uninspired
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iSCSI Hardware vs. Software Adapter

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Hey all-

I'm trying to figure out a vMotion issue (the issue being that it essentially stopped working). A lot of what I've read pins vMotion problems on storage, so I'm starting there. Anyway, while I've been poking through the storage a question occurred to me:

If you have pNICs that can handle iSCSI offloading, should the iSCSI Software Adapter be disabled? i.e., You should only need to use the Software Adapter if you don't have the offloading capability with your physical NICs, correct? Also, does anyone have a hunch as to whether or not there would be any disruption if I turn off the Software Adapter (as long as the LUNs are all showing up on the hardware HBA)?

Thanks

-Chris

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dreamworkit
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This is a good question. I had the same when configuring my storage. Ok think of it like this: If you have two ports on a 10Gb controller of a PS6010, you technically have 'two' paths from an ESXi Host, since each port carries an IP address. You can see which path is linked to what IP under the Manage Paths section, in the Target area (or below the paths section)  Now, say you have two members, and both carry the same specs, you now have four Active (I/O) paths. This is really regardless of the physical connection out of the Host. You could have one physical SFP+ NIC and it would register two paths since you have two target addresses, even though you have one 'physical' path. Kind of like a -< split if you want to think of it like that.

All of the below assumes you have a dedicated set of switches, with dedicated links to each member and switch, with failover best practices in place. It is recommended that you isolate your storage network from your normal network. If you are trying to share the EQL storage with normal network operations, you are adding undesired complexity.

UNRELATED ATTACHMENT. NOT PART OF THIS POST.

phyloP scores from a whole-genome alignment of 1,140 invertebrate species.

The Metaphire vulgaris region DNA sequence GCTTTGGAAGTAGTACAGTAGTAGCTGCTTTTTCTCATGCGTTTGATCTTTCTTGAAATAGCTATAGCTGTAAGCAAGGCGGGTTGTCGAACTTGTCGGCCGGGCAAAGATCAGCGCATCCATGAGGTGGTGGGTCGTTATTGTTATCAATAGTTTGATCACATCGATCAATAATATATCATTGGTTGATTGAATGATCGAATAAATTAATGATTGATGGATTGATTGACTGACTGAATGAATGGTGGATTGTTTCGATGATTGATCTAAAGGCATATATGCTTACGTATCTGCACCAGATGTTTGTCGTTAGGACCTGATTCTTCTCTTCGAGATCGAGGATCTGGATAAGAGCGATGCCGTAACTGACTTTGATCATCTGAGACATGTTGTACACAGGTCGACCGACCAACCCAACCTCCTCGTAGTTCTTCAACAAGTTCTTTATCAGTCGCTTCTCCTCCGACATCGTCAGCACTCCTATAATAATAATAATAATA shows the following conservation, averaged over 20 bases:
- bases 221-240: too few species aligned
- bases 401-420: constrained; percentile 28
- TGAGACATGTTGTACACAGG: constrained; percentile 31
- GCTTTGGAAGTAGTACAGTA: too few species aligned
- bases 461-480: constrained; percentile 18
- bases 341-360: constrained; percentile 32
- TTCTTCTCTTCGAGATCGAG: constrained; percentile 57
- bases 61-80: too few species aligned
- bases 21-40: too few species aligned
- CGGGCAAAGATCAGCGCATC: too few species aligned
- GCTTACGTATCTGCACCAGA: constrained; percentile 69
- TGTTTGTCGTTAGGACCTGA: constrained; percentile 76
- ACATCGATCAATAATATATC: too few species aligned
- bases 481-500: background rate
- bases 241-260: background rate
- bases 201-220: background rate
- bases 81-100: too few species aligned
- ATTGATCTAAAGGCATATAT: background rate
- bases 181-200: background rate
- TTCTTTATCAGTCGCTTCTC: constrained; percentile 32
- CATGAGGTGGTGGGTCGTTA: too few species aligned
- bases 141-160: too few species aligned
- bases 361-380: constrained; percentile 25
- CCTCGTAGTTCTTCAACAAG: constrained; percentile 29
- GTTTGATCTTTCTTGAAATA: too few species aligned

What you need to do is make sure that your iSCSI VMkernel denomations are linked up to the the right vmnics. Under your EQL iSCSI vSwitch properties make sure you have opted to do a switch override for the vmnic assignments (Put Host in maintenance mode so you can test everything without killing any VM connections):

  • Click on your vSwitch Properties, select iSCSI0 and hit 'Edit'

  • Under the NIC Teaming Tab, make sure the Failover Order is selected to 'Override vSwitch failover order

    • Active adapters: vmnic 0

    • Unused adapters: vmnic 1, vmnic 2

  • Follow these steps for the other two iSCSI designations, making sure you have only one per iSCSI port group.

Something I did notice was that you do not have an vMotion dedicated port group. This should be done just for consistency sake, but doesn't mean you have to burn a port just for vMotion. In my environment, the port assignment look like the attached screenshot (vSwitch assignments.png). Both of the vmnics are assigned to my vMotion port group.

Lastly, make sure MEM has bound all the vmnics associated with iSCSI traffic (above) to the iSCSI Software Adapter (vmhbaxx). You may just want to start over and delete the vSwitch, run the MEM install all over again, and then do the above steps. But I needed to show you what was happening before I just told you to nab the vmnics and target the vmhba for Software iSCSI initiator.

At the end of this, you will have a configuration like this:

  • NIC teaming override for one vmnic to each port group.
  • ALL vmnics that are used for iSCSI communication BOUND to the vmhba iSCSI Software Adapter (i.e. vmhba36) using the MEM setup 'config' wizard